Pfizer Inc.’s record of job cuts after acquisitions is now drawing heat from both sides of the Atlantic. U.S. and state politicians have joined their U.K. counterparts in questioning the economic impact of the drugmaker’s push to buy AstraZeneca Plc.
U.S. Senators Carl Levin and Ron Wyden are proposing legislation that would make it harder for U.S. companies to shift their legal addresses overseas to avoid U.S. taxes, a move Pfizer has proposed as part of the transaction. Maryland Governor Martin O’Malley and Delaware Governor Jack Markell said yesterday they were concerned the deal will lead to job losses in their states in a letter to Pfizer Chief Executive Officer Ian Read.
The U.S. backlash follows Read’s commitment to U.K. officials that Pfizer would keep at least 20 percent of the combined company’s research-and-development workers and substantial manufacturing plants in the U.K. for at least five years. The governors wrote that they want assurances as well.
“Despite our requests, we have received no corresponding assurances about retaining jobs and research and development in our states,” O’Malley and Markell, both Democrats, wrote in a letter obtained by Bloomberg News. “Our concern is exacerbated by Pfizer’s history of closing U.S. research facilities, including sites in Michigan and Illinois, after closing on previous corporate transactions.”
While London-based AstraZeneca rejected Pfizer’s $106 billion offer last week, the New York-based drugmaker has told U.K. officials it isn’t ready to walk away from the deal. Read is set to speak about his proposal to buy AstraZeneca at two separate U.K. parliamentary committees next week.
Read may soon face government inquiries in the U.S. as well. Pfizer has said it plans to keep the company’s operating headquarters in the U.S., even as its legal address shifts to the U.K. for the lower tax rate. In doing so, Pfizer would join at least 18 other companies that have said they are making or contemplating similar transactions since 2012, including Chiquita Brands International Inc.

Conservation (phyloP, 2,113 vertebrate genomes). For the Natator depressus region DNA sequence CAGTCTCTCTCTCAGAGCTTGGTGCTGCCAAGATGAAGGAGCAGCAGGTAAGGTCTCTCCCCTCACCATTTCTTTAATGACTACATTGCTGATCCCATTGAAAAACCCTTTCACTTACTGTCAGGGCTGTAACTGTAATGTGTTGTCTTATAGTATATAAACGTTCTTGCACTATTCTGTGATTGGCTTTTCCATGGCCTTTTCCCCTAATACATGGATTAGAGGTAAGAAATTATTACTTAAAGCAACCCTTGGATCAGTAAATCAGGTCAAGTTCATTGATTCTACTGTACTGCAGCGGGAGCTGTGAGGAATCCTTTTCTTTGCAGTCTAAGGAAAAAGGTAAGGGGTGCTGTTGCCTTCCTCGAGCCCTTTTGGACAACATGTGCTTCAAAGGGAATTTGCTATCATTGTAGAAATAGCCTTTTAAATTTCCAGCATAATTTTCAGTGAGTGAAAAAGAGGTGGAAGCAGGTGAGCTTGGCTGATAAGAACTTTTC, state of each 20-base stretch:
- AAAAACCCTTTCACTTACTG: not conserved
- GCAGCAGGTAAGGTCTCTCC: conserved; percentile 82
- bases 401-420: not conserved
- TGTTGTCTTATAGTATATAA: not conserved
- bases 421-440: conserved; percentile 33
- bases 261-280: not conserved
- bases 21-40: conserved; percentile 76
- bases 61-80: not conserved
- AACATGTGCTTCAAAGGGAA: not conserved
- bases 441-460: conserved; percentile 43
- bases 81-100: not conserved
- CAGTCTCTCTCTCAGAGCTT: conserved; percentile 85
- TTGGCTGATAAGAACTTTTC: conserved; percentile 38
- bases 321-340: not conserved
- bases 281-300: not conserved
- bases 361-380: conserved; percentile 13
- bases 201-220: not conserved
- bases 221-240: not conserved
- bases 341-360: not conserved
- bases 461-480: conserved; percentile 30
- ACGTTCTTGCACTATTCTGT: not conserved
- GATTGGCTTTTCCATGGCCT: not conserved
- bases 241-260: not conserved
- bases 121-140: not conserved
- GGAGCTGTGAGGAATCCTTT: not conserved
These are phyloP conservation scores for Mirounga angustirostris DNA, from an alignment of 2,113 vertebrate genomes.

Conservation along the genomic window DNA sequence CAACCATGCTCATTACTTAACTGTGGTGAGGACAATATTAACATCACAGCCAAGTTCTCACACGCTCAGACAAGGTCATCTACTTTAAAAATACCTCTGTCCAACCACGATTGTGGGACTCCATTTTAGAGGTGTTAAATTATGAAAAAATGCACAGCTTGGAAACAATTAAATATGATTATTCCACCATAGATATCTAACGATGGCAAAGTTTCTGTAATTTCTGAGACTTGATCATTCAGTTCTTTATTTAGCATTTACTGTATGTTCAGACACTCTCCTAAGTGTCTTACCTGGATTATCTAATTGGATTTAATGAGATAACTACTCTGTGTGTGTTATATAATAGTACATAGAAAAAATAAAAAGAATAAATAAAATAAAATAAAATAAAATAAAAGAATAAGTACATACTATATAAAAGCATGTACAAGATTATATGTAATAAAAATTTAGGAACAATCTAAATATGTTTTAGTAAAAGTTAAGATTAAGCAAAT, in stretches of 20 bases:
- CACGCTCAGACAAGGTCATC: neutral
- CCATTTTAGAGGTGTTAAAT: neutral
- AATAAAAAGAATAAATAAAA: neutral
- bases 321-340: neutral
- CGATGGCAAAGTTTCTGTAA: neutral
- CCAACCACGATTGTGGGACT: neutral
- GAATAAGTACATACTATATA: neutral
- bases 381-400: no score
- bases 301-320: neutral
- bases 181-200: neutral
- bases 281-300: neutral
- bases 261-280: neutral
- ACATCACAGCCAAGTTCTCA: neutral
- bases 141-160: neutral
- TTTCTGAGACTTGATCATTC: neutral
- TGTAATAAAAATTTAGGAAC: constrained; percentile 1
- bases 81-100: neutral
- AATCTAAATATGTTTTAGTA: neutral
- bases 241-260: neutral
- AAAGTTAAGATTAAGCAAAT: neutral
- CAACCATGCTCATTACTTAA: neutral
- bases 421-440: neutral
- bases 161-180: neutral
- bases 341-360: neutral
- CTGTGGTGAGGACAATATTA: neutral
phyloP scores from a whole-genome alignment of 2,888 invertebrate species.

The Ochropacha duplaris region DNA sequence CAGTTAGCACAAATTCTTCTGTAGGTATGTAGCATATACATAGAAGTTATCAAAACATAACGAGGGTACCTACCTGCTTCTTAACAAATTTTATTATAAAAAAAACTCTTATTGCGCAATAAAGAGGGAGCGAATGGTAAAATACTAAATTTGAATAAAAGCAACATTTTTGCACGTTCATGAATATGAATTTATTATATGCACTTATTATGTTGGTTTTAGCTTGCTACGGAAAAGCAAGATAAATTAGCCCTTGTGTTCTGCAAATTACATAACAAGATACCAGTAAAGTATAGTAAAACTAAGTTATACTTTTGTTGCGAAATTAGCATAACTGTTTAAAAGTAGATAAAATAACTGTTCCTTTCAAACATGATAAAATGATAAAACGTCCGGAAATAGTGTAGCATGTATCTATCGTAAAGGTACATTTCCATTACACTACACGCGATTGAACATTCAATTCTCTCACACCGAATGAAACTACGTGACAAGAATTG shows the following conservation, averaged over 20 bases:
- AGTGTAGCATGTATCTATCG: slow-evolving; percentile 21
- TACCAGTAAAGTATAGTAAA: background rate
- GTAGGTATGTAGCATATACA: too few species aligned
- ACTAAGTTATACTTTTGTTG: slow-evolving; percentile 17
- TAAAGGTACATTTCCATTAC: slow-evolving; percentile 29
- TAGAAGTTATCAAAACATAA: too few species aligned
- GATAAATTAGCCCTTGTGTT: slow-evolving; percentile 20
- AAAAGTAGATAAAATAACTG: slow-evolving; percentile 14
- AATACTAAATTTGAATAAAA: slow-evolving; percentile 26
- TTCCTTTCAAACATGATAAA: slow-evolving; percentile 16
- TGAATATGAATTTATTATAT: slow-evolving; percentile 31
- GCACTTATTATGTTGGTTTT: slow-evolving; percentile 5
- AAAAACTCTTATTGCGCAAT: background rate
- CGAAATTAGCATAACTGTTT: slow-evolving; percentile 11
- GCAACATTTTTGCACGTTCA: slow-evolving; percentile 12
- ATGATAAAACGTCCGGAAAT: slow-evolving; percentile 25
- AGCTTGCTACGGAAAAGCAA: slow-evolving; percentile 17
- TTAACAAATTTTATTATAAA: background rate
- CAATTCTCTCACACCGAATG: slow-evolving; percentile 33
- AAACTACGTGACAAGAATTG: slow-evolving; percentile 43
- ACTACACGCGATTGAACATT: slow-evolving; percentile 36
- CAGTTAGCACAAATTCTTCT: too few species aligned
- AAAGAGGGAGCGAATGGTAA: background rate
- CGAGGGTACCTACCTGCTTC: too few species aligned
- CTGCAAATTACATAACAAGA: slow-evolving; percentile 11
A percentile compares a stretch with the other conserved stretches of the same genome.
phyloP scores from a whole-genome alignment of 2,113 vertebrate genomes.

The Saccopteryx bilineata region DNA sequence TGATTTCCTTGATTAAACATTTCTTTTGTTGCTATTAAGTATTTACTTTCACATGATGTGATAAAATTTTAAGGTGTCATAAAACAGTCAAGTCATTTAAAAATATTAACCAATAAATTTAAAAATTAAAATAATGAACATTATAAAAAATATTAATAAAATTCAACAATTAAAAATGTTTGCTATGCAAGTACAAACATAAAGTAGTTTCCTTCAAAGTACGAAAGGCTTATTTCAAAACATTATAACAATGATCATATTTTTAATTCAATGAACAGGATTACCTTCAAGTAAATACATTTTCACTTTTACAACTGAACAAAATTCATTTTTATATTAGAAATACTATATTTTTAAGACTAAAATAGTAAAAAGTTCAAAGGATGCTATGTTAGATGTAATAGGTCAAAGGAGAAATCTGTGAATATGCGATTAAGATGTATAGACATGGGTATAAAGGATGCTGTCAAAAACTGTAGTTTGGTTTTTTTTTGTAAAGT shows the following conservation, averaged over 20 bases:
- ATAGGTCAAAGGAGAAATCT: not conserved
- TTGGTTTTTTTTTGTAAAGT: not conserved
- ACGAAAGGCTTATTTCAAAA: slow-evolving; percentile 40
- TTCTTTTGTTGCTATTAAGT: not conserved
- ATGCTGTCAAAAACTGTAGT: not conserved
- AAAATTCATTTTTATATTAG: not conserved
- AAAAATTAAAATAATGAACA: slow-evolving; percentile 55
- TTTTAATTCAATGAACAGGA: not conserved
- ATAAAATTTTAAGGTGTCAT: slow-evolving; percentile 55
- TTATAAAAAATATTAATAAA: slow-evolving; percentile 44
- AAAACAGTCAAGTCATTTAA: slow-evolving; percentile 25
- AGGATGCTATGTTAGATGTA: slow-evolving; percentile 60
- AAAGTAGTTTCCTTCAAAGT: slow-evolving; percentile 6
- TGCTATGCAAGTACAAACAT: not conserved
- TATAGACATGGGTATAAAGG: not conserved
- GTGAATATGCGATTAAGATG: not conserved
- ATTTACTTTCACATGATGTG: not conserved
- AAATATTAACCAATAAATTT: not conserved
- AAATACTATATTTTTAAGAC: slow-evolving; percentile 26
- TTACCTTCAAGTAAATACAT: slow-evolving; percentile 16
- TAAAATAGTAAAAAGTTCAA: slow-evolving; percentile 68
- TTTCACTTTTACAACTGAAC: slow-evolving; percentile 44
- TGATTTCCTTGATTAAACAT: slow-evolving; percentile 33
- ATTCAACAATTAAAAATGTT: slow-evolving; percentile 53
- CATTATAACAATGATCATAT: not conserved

Democrats in the U.S. Senate yesterday said they may push to block companies from moving their legal addresses overseas to reduce their tax bills. Levin, a Democrat from Michigan, yesterday said he was writing legislation that would stop such a company action. He was joined by Wyden, the Senate’s finance chairman, in questioning the ability of companies to redomicile abroad in order to avoid U.S. taxes.
Wyden, an Oregon Democrat, told reporters in Washington he is considering quick action to prevent companies from “hollowing out” the U.S. tax base before lawmakers have the chance to consider broader tax changes.
Wyden said in an opinion article published in the Wall Street Journal late yesterday that he wants to increase current requirements that U.S. companies reincorporating overseas have at least 20 percent of stock owned by their foreign partner.
“I am committed to raising this floor to at least 50 percent” starting immediately, Wyden wrote, adding that “corporations must understand that they won’t profit from abandoning the U.S.”
If Wyden’s proposal were enacted and made retroactive to May 8, as he suggests, it would scuttle the tax benefits of the Pfizer transaction in its current form. Pfizer’s bid for AstraZeneca, which is smaller by market value, envisions current Pfizer shareholders holding more than 50 percent of the combined company.
Under Wyden’s proposal, which echoes one from the Obama administration in March, such transactions would be disregarded for tax purposes, and the combined companies would be taxed as U.S. firms.
“If the Pfizer/AstraZeneca deal happens, it’s likely to close before Congress acts on inversion,” said Mark Schoenebaum, an analyst at ISI Group LLC, in an e-mailed response to questions. “Thus, I don’t think Pfizer will be legally prevented from completing the deal. I would imagine that Pfizer anticipated much of the bad press and decided to move forward anyway.”